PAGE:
Little Rock Arkansas is located on the Arkansas River, and it still has a River Market District with bars, shopping and attractions. The town is named after the La Petite Roche, the little rock outcropping above the south bank of the Arkansas River which was discovered by Benard de le Harpe in 1722. The river flows along the edge fo the foothills of the Ouachita Mountains.
Little Rock, Arkansas is at a literal crossroads, since the little rock marked a heavily used river crossing. Little Rock, Arkansas is on the Trail of Tears and Butterfield Overland Trail. Today it is at the junction of Interstate 30 and Interstate 40. Highway 67 and Highway 270 pass through it. It is also home to the Arkansas River Trail, one of the longest pedestrian bridges in the United States.
It was the site of the Little Rock Campaign during the Civil War.
Little Rock is home to around 200,000 people. Little Rock and its suburbs are home to around 700,000. If both cities of Little Rock and North Little Rock and their suburbs are combined, the area is home to almost 900,000 people. North Little Rock is across the river from Little Rock, Arkansas. North Little Rock was once a ward of Little Rock proper before merging with a nearby community and becoming its own city.
Little Rock Arkansas is the capital city of Arkansas and the county seat of Pulaski County. A large part of the Little Rock economy is the government, since it hosts the State Capitol building. The University of Arkansas has a campus there. Philander Smith College, a historically black college, is located in Little Rock, as is the Arkansas Baptist College. Little Rock is also home to the Arkansas school for the blind and school for the deaf.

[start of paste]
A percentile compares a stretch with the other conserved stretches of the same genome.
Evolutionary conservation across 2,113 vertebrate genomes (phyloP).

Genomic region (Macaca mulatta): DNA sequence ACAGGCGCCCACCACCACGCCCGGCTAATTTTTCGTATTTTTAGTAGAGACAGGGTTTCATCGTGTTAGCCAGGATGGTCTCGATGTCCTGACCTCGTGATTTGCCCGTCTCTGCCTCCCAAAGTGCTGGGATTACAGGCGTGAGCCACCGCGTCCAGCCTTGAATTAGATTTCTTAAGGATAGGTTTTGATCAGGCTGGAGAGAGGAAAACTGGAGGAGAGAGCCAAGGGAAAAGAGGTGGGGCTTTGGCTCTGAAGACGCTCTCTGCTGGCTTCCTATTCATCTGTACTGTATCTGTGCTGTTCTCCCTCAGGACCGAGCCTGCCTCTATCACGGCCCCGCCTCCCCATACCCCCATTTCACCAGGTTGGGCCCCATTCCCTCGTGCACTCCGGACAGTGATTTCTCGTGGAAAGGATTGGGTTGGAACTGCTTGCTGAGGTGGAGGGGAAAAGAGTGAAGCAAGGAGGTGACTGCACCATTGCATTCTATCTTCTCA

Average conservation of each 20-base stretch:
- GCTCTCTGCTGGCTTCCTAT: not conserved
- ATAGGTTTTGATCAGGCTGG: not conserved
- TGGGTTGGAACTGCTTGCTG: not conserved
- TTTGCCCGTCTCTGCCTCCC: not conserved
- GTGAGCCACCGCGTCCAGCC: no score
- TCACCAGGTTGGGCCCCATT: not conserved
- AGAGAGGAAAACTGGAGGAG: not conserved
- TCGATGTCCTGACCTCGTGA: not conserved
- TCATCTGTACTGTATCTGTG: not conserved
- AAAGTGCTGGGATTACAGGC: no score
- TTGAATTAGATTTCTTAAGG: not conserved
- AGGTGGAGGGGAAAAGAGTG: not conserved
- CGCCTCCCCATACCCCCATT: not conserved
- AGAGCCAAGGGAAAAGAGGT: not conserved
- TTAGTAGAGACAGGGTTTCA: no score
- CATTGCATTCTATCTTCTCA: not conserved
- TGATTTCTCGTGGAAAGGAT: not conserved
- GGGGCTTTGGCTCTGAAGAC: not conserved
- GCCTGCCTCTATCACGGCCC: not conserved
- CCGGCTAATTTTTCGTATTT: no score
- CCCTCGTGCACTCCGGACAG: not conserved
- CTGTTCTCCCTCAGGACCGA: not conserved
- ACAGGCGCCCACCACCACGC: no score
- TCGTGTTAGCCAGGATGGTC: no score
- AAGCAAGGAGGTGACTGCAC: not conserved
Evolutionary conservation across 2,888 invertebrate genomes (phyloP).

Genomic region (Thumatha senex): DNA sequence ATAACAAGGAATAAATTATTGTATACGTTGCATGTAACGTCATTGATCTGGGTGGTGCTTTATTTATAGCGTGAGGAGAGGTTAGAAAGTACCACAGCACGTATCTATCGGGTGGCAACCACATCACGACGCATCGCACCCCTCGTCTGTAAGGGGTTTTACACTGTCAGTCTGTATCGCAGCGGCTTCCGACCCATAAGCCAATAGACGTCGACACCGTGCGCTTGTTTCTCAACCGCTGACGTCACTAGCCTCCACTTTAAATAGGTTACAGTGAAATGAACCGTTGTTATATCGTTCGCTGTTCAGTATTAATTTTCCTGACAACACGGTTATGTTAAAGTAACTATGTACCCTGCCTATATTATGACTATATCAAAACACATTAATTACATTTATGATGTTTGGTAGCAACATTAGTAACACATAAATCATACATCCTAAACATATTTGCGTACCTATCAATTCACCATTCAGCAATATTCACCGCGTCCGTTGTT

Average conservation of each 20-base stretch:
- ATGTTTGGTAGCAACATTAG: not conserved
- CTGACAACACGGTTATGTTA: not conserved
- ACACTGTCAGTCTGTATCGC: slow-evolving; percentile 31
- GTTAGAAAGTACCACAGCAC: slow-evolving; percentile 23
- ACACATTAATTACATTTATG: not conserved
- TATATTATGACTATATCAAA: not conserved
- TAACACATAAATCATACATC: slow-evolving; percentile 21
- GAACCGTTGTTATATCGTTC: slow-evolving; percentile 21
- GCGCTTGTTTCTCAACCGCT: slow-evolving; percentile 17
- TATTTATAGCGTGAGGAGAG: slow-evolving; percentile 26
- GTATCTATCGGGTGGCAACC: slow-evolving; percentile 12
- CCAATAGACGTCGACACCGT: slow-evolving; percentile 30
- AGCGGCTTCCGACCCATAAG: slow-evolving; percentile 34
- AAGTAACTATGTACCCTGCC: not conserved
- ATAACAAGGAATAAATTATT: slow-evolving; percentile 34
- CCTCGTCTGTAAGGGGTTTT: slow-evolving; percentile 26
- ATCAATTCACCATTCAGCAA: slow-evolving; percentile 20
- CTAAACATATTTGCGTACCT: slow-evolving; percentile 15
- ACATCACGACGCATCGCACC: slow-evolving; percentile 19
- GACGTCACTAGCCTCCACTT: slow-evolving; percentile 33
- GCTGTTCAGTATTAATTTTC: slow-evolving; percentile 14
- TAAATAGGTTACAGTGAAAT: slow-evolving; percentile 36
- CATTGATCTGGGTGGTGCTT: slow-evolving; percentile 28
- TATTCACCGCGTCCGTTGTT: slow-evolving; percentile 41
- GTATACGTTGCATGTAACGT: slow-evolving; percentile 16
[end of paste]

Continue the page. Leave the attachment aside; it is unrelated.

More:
Little Rock is home of a national airport and river port designated a Foreign Trade Zone. It hosts Heifer International, a non-profit that gives those in the developing world livestock to raise for meat, milk and eggs for sale and consumption. It is also home of the Nature Conservancy and a state chapter of the Audubon society.
Little Rock is home to the headquarters of a number of large companies such as Bank of the Ozarks, Dillard’s Department Stores, Acxiom, the notorious Rose Law Firm for which Hillary Clinton worked and Nuvell Financial Services. There are several hospitals in the city. The University of Arkansas healthcare network and children’s hospital is one of the largest employers in the state. Little Rock is home to one of the Federal Reserve Bank branches.
Little Rock is deep in the South, located in the subtropical zone. It rarely snows there. However, despite the hospitable climate, Little Rock has little employment based on agriculture, though it has an active urban farming movement.
Little Rock was the home of the integration battles of the 1950s, when the Little Rock Nine, nine black students, joined a previously all-white school. The President at the time sent the National Guard in to ensure that the school was desegregated. The governor of the time, Orval Faubus, initially prevented them from entering.
President Bill Clinton built the Clinton Presidential Center and Park in Little Rock, Arkansas. This presidential library was designed by James Polshek and overlooks the Arkansas River. It sits within a 28 acre park open to the public.